Memorial Day, Originally Called Decoration Day………


Memorial Day, originally called Decoration Day, is a day of remembrance for those who have died in our nation’s service.

There are many stories as to its actual beginnings, with over two dozen cities and towns laying claim to being the birthplace of Memorial Day. There is also evidence that organized women’s groups in the South were decorating graves before the end of the Civil War: a hymn published in 1867, “Kneel Where Our Loves are Sleeping” by Nella L. Sweet carried the dedication “To The Ladies of the South who are Decorating the Graves of the Confederate Dead” (Source: Duke University’s Historic American Sheet Music, 1850-1920).

While Waterloo N.Y. was officially declared the birthplace of Memorial Day by President Lyndon Johnson in May 1966, it’s difficult to prove conclusively the origins of the day.

It is more likely that it had many separate beginnings; each of those towns and every planned or spontaneous gathering of people to honor the war dead in the 1860’s tapped into the general human need to honor our dead, each contributed honorably to the growing movement that culminated in Gen Logan giving his official proclamation in 1868. It is not important who was the very first, what is important is that Memorial Day was established. Memorial Day, originally called Decoration Day, is a day of remembrance for those who have died in our nation’s service. There are many stories as to its actual beginnings, with over two dozen cities and towns laying claim to being the birthplace of Memorial Day.

There is also evidence that organized women’s groups in the South were decorating graves before the end of the Civil War: a hymn published in 1867, “Kneel Where Our Loves are Sleeping” by Nella L. Sweet carried the dedication “To The Ladies of the South who are Decorating the Graves of the Confederate Dead” (Source: Duke University’s Historic American Sheet Music, 1850-1920). While Waterloo N.Y. was officially declared the birthplace of Memorial Day by President Lyndon Johnson in May 1966, it’s difficult to prove conclusively the origins of the day. It is more likely that it had many separate beginnings; each of those towns and every planned or spontaneous gathering of people to honor the war dead in the 1860’s tapped into the general human need to honor our dead, each contributed honorably to the growing movement that culminated in Gen Logan giving his official proclamation in 1868. It is not important who was the very first, what is important is that Memorial Day was established. Memorial Day is not about division. It is about reconciliation; it is about coming together to honor those who gave their all.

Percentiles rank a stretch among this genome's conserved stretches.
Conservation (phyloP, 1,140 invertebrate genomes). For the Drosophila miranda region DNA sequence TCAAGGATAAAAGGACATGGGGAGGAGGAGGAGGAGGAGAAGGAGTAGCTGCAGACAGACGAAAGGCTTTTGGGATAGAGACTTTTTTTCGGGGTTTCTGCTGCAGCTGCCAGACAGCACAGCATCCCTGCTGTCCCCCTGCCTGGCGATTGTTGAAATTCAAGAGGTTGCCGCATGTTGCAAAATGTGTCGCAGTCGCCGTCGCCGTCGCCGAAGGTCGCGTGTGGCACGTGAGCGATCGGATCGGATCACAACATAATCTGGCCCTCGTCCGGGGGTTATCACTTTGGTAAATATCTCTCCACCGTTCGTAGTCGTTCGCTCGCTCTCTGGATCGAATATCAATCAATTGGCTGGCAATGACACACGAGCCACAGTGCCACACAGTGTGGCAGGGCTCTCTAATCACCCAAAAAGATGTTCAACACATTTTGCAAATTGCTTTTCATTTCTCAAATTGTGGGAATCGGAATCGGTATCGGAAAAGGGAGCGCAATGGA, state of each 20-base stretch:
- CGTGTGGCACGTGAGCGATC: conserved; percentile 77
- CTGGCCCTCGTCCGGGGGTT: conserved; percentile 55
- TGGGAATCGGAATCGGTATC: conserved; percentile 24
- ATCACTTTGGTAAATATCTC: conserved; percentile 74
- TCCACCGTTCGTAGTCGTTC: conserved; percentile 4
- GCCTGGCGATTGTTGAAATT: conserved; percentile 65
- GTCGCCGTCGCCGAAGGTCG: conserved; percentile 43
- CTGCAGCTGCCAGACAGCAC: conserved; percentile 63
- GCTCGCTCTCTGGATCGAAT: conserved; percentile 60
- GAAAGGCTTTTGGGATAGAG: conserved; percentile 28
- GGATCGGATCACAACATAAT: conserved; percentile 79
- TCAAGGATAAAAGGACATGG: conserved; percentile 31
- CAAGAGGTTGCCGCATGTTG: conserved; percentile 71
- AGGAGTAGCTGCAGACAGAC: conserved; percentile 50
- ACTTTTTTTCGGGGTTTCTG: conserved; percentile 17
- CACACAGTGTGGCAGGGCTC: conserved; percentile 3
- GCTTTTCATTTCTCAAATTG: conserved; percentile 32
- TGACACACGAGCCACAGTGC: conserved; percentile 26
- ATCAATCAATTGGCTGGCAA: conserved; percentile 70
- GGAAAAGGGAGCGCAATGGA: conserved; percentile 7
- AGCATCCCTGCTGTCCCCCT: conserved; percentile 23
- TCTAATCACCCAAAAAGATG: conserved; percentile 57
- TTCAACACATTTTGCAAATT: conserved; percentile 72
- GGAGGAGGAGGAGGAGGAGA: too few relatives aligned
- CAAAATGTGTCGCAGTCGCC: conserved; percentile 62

Another story attributes the origin

of Memorial Day was started by former slaves on May, 1, 1865 in Charleston, SC to honor 257 dead Union Soldiers who had been buried in a mass grave in a Confederate prison camp. They dug up the bodies and worked for 2 weeks to give them a proper burial as gratitude for fighting for their freedom. They then held a parade of 10,000 people led by 2,800 Black children where they marched, sang and celebrated.Memorial Day is not about division. It is about reconciliation; it is about coming together to honor those who gave their all.